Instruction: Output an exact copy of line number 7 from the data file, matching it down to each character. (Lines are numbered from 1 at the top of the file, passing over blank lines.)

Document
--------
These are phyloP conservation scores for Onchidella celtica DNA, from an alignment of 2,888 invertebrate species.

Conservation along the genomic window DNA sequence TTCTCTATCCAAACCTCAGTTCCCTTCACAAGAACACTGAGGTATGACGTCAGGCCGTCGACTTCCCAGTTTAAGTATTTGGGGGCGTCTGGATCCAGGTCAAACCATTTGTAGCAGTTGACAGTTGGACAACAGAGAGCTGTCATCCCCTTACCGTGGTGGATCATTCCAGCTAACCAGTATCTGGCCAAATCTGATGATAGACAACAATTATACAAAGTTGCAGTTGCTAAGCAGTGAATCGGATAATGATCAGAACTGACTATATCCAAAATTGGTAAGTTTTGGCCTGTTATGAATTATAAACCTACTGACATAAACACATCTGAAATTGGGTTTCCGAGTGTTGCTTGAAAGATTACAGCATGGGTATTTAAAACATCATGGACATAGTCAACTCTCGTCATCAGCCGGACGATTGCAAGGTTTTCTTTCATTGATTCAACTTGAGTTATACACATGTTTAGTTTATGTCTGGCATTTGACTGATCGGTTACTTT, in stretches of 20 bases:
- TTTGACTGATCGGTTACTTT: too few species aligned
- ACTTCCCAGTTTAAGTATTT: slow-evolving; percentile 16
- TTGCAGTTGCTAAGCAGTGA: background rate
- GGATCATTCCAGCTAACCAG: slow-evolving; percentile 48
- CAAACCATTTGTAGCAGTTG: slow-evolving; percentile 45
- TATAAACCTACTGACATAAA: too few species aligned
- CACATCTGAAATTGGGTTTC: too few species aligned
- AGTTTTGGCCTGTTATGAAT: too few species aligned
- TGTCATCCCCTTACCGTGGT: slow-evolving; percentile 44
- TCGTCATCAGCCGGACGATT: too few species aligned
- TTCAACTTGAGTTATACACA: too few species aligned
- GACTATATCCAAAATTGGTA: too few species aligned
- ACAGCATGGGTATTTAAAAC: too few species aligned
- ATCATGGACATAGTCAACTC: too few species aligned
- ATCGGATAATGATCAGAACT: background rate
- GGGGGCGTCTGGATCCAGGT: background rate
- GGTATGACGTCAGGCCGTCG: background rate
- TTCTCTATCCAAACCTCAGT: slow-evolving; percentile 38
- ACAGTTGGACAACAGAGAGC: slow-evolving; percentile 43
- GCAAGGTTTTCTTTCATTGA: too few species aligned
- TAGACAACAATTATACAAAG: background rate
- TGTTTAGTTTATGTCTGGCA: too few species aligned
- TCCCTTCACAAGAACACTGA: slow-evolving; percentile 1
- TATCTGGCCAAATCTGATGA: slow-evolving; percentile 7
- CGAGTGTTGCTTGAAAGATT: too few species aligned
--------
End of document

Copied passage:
- CAAACCATTTGTAGCAGTTG: slow-evolving; percentile 45